Standing with you
for the common good
Standing with you
for the common good

Loring Advising

Environmental & Land Use Law

"As a native Washingtonian, I have watched the Salish Sea region develop rapidly over the past 40 years, and I appreciate the need to preserve our area’s visual beauty, ecological richness, and high quality of life. I established a regional practice so that I could assist individuals, neighborhood groups, non-profit organizations, and Tribes in defending their rights, their environmental interests, and the resources they seek to preserve for the greater good. Much of my experience has been earned in the public-interest sector, most recently serving for over a decade as the staff attorney for Friends of the San Juans. Before that time, I served as an associate in a large Seattle law firm."

- Kyle A. Loring

JD. - Boston College Law School. Magna cum laude
A.B. - Bowdoin College. Summa cum laude


My Promise

Over the past 18 years, I have collaborated with entities to establish non-profits, conduct cleanups consistent with Washington’s Model Toxics Control Act, advocate for environmentally-responsible policies under the Growth Management Act and Shoreline Management Act, and ensure that individual development proposals satisfy local and state requirements for environmental protection. Whether your concern requires action in a less formal setting, such as one of Washington’s environmental hearings boards, or in a court of law, I will advocate zealously on your behalf. I look forward to supplementing your passionate efforts with tenacity, diligence, and integrity.

Practice Areas

Loring Advising is proud to offer a range of professional services throughout the Puget Sound-region in the following areas of environmental law and land use law. Click on the title for a summary of those laws.

Real Estate+

If you own property, you may have a legal need related to it. We can help you examine your easements or restrictive covenants, or help you create or enforce one. And when it's time to move to your next home, we can provide sale documents tailored to your property, and guide you through the process.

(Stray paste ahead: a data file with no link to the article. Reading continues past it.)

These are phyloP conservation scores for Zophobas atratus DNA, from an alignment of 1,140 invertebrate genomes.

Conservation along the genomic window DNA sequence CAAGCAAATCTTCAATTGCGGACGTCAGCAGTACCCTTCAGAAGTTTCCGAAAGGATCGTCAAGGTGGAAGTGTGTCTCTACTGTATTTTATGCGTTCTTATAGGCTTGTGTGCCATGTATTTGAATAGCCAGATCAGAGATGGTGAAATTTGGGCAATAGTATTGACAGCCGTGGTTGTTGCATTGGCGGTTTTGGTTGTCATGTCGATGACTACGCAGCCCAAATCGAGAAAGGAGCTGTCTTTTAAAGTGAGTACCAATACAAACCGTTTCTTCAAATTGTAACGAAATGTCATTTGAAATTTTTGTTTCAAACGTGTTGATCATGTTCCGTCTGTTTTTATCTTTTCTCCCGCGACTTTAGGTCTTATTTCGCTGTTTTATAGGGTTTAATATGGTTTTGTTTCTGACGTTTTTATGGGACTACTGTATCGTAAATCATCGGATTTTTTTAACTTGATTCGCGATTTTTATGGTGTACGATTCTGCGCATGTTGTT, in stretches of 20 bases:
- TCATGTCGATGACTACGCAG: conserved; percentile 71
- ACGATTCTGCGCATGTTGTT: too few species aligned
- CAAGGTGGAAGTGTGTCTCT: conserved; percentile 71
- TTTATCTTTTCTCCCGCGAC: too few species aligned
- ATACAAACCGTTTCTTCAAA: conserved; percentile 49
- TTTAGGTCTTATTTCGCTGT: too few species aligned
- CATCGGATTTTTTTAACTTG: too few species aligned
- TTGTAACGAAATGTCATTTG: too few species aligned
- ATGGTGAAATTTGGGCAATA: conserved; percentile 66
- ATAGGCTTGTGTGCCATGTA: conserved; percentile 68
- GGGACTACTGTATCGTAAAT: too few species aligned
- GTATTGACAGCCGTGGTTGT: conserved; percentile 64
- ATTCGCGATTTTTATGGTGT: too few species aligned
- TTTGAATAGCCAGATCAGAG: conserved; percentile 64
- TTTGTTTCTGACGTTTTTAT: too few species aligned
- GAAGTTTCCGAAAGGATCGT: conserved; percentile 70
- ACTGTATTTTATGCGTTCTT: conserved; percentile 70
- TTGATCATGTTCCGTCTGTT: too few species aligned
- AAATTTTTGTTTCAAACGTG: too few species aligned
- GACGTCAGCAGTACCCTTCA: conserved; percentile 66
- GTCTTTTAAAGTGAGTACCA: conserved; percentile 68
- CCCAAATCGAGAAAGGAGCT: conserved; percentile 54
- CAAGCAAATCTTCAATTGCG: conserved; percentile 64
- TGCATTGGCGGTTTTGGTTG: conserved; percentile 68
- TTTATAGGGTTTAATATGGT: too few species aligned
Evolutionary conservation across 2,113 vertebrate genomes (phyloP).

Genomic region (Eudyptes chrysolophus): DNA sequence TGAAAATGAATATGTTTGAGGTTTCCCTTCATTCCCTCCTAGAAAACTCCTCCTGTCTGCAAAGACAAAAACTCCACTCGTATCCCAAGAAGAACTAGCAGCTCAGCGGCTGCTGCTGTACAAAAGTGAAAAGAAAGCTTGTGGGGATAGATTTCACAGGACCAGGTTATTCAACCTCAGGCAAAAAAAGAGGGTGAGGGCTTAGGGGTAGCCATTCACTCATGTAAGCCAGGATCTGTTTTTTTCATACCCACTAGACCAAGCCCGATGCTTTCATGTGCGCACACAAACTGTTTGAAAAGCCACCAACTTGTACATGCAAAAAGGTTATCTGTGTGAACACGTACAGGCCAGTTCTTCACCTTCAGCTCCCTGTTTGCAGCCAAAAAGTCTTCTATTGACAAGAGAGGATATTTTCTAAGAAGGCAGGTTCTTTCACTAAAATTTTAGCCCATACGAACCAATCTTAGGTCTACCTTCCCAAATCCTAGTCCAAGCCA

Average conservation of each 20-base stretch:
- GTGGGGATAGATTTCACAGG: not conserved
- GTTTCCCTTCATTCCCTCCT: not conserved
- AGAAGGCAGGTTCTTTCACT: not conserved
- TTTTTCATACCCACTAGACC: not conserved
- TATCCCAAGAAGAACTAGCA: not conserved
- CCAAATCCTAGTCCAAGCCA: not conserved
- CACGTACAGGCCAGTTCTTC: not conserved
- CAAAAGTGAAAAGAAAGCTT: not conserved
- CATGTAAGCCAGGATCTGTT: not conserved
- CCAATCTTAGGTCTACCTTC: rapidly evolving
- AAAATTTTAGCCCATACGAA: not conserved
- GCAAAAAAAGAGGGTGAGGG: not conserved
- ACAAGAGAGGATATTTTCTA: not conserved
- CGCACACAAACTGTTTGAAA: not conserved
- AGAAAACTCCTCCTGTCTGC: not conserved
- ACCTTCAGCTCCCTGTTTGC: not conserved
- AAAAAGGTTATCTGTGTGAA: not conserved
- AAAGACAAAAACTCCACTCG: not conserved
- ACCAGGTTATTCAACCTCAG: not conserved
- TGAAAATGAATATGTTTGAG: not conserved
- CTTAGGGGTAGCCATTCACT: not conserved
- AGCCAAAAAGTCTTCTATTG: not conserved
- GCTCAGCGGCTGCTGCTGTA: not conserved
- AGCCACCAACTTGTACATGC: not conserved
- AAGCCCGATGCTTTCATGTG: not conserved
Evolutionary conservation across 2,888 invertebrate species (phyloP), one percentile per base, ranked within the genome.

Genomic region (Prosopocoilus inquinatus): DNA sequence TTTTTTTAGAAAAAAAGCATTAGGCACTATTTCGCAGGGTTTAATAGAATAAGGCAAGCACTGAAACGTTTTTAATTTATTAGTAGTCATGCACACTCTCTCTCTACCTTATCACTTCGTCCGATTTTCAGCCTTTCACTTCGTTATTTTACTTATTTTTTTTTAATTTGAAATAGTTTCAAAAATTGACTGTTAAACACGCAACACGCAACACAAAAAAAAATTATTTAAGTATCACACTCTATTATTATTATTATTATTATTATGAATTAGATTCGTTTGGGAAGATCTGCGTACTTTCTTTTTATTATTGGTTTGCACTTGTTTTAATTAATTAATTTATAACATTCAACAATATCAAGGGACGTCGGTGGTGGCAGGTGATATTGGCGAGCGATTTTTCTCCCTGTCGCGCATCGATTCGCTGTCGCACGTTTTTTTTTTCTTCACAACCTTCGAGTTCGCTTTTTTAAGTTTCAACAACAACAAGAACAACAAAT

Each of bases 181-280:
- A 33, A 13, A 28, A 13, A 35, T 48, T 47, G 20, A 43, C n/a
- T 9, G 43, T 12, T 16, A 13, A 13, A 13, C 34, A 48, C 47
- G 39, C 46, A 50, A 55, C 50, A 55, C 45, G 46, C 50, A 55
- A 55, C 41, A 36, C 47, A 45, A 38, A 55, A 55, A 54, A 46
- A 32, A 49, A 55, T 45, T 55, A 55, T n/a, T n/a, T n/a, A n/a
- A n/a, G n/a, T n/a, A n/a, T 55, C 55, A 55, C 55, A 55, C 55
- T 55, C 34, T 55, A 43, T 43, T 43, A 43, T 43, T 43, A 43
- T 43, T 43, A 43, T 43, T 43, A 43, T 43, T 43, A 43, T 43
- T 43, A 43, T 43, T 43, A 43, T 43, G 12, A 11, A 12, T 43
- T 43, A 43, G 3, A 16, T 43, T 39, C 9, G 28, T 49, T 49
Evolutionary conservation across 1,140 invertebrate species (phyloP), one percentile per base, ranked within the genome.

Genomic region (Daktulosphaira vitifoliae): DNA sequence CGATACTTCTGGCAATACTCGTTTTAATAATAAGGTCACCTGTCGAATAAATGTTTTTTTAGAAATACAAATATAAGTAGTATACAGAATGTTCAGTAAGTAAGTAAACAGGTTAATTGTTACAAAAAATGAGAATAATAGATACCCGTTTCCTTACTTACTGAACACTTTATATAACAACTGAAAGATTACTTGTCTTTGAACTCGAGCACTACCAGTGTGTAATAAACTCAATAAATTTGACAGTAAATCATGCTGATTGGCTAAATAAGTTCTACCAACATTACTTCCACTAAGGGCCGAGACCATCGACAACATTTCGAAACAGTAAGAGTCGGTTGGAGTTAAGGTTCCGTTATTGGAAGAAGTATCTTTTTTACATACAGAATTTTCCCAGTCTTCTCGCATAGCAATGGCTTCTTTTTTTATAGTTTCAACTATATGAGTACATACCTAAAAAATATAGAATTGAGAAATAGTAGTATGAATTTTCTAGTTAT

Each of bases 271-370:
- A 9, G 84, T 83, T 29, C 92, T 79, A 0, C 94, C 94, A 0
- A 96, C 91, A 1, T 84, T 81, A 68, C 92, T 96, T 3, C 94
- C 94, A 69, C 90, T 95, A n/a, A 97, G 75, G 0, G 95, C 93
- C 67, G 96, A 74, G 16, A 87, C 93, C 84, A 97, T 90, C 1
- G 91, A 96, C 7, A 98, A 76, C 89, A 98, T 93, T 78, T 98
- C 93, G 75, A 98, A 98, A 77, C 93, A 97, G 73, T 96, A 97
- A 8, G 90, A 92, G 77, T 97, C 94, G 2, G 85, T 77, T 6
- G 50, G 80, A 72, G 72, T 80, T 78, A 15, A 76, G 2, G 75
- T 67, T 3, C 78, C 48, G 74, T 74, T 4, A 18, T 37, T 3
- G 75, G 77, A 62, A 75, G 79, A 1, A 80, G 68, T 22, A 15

Growth Management+

In 1990, the Washington legislature adopted the Growth Management Act to address uncoordinated and unplanned growth that had sprawled into rural lands and sensitive habitats. A primary goal of the GMA is to encourage urban development and decrease rural sprawl. The GMA sets forth a public interest in the conservation and wise use of land, environmental protection, sustainable economic development, and health, safety, and high quality of life. The GMA directs all cities and counties to adopt local regulations that protect natural resource lands like farms and forests and critical areas like wetlands, streams, aquifers, and geologically hazardous and frequently flooded areas. Faster growing areas must also adopt Comprehensive Plans to guide their development by addressing topics like housing, utilities, transportation, and economic development.

Shoreline Protection+

Several laws protect Washington shorelines, including the Shoreline Management Act, Hydraulic Code, and Aquatic Lands act.

  • In 1971, the Washington legislature recognized that the state’s shorelines are “among the most valuable and fragile of its natural resources” and thereby enacted a Shoreline Management Act (SMA) to coordinate the preservation, public access, and limited development of those shorelines. The SMA announced that the public interest would be paramount, and established a policy to protect against harm to public health, the land, and vegetation and wildlife. The SMA also created a partnership between local governments and the Washington Department of Ecology, which cooperates to adopt shoreline master programs that guide shoreline conservation, access, and development with specific rules. In general, shoreline development requires permitting through a public process that can involve public concerns.
  • The Washington Hydraulic Code directs the Washington Department of Fish and Wildlife to protect fish life when issuing permits (Hydraulic Project Approvals) for activities that disturb freshwater and saltwater shorelines. Implementing regulations provide specific design guidelines for shoreline development like docks and bulkheads.